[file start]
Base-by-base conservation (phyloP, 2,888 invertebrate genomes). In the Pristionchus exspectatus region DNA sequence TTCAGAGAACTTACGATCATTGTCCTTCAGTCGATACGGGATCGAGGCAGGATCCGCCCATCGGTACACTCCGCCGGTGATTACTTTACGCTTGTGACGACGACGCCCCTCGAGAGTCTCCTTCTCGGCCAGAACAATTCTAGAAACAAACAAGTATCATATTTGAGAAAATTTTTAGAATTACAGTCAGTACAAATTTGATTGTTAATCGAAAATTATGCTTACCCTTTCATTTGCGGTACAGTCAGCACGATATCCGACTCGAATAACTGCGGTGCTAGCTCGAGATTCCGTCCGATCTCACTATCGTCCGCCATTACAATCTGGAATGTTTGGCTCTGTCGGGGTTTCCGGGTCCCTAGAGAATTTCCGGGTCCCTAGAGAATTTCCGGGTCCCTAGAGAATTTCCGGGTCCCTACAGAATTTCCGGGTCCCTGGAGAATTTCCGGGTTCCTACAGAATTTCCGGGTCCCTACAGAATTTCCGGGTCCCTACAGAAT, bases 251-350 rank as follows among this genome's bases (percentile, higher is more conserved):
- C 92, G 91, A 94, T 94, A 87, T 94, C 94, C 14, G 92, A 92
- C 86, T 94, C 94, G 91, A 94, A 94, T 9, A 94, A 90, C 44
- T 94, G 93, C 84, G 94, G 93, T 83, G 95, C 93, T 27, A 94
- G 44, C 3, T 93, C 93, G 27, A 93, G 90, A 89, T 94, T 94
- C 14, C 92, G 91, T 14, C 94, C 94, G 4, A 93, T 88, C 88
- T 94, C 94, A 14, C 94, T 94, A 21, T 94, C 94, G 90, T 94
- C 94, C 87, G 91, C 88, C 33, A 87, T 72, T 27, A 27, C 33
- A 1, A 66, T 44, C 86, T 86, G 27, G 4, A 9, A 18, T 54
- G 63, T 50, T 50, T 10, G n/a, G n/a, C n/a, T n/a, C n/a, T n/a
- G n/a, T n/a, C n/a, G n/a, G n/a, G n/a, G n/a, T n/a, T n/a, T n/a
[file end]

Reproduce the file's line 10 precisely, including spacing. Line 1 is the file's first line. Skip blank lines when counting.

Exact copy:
- G 63, T 50, T 50, T 10, G n/a, G n/a, C n/a, T n/a, C n/a, T n/a